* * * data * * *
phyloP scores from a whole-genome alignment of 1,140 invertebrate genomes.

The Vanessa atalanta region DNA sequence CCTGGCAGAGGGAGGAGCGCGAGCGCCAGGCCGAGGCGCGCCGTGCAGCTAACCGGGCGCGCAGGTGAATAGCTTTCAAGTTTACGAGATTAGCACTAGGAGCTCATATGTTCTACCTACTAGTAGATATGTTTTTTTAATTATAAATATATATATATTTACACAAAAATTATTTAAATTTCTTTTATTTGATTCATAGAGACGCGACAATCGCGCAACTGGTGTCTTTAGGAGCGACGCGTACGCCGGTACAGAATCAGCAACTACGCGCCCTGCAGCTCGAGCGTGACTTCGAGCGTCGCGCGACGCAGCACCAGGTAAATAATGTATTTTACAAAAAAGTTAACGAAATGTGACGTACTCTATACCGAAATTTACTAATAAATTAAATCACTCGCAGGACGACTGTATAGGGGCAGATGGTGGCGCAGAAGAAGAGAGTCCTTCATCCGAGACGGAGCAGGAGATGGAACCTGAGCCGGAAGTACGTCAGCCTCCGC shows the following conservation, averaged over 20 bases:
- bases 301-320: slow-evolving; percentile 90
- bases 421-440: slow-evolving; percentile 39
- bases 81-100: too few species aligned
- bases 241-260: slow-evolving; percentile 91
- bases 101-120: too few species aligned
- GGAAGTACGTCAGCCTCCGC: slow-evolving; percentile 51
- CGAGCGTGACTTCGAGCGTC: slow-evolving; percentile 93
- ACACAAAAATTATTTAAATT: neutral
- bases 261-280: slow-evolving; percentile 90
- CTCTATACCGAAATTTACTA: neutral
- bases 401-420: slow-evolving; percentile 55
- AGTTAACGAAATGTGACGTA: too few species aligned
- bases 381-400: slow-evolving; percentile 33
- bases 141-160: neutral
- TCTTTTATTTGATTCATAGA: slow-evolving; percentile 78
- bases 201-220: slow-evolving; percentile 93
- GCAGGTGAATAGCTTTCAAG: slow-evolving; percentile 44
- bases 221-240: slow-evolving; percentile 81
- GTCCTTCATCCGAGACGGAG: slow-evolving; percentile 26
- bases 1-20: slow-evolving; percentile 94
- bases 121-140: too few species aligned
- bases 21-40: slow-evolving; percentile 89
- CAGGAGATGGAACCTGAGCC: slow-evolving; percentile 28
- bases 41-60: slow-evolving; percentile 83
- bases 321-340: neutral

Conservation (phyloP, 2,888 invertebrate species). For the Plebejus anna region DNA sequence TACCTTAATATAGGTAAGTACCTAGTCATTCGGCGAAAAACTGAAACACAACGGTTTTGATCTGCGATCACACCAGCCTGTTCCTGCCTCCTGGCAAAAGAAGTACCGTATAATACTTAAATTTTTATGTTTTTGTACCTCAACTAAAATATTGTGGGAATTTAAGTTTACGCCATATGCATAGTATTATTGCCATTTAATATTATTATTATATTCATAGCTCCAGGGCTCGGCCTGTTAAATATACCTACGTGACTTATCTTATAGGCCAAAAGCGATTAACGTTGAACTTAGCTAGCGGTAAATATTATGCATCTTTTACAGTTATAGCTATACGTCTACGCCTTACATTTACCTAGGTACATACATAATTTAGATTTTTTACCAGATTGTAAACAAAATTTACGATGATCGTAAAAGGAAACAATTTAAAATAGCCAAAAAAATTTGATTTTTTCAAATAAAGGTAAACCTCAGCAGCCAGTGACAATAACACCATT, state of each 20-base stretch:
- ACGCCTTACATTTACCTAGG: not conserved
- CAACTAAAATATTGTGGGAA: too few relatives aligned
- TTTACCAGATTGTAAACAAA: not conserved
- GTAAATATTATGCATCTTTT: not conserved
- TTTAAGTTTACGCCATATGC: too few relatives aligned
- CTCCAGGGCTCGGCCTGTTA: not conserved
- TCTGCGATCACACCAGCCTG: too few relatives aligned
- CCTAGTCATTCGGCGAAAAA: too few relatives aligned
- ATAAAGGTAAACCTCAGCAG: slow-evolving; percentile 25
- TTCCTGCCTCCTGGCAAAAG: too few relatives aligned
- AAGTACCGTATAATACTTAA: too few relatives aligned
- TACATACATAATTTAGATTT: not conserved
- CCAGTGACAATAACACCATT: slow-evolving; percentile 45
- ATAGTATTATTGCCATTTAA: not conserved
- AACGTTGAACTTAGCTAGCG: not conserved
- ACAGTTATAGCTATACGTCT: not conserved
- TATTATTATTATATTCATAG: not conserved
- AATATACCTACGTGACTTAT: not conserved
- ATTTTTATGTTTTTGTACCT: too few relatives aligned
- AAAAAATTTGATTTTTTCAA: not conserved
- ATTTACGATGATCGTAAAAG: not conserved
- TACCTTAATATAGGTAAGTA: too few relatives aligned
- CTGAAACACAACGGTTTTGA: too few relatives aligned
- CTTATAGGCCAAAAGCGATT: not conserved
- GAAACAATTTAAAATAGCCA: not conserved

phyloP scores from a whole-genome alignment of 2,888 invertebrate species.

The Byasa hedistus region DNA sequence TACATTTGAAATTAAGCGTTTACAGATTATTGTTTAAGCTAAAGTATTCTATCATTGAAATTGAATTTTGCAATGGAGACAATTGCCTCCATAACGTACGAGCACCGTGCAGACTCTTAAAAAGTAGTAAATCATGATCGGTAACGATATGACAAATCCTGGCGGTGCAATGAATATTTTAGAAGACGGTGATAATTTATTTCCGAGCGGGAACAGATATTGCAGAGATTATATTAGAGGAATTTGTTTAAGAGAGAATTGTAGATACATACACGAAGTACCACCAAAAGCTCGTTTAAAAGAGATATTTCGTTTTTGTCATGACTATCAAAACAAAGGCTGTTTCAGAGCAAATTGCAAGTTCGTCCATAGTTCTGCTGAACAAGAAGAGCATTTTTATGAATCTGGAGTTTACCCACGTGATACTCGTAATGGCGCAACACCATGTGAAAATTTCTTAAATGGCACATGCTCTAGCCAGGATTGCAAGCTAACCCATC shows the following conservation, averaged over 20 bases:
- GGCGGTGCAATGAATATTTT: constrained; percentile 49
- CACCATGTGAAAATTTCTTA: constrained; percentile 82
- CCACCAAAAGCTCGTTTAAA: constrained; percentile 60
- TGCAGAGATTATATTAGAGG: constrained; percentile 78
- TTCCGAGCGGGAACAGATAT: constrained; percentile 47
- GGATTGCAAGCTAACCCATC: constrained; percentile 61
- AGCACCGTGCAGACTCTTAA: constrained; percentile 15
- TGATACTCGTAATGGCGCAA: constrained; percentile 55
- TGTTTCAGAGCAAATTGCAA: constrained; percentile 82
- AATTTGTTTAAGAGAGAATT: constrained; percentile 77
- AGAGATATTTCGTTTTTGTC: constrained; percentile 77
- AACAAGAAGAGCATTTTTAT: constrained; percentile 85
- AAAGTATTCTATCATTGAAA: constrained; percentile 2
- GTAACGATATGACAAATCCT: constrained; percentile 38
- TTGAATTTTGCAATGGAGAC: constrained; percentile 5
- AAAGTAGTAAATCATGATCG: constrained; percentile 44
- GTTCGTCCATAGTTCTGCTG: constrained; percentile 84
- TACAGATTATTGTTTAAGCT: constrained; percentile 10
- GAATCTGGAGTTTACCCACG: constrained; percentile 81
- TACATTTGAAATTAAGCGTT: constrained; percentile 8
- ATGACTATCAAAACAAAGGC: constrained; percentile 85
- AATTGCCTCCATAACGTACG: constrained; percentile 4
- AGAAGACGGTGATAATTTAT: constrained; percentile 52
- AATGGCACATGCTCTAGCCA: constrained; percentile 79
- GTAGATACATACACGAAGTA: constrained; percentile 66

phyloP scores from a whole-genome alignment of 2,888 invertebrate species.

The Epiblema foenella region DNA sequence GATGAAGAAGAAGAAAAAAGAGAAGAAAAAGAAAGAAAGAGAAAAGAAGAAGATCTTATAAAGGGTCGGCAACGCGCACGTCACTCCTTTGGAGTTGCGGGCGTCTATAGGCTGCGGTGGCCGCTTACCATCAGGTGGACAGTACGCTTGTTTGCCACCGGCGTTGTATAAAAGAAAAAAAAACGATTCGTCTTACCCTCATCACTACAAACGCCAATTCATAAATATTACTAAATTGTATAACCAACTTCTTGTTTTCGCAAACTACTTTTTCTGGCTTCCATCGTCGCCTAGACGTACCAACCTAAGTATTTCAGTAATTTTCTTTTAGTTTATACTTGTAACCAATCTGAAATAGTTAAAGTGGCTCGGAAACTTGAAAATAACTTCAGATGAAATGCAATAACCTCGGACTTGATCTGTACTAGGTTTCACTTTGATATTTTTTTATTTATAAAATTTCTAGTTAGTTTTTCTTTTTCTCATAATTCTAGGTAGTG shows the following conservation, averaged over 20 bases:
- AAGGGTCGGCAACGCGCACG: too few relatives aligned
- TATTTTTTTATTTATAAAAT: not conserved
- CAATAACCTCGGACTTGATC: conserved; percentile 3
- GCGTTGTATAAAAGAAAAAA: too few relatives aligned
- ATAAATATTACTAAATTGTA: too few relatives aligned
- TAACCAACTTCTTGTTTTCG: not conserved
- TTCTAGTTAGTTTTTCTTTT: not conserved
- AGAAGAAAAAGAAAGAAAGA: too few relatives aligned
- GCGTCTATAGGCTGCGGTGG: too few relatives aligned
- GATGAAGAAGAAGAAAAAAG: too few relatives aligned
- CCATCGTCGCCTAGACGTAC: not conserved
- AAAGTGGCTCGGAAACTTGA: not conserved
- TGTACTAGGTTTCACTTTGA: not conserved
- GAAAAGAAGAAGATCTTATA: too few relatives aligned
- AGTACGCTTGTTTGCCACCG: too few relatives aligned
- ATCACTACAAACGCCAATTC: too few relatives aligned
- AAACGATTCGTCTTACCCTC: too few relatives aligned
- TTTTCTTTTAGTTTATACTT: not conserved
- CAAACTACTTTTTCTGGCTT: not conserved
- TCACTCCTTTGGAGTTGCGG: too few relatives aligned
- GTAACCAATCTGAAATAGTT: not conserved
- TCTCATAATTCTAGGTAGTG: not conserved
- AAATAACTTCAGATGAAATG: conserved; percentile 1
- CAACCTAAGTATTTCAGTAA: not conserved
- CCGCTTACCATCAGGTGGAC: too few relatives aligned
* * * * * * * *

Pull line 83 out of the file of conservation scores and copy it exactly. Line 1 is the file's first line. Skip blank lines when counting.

- AAGGGTCGGCAACGCGCACG: too few relatives aligned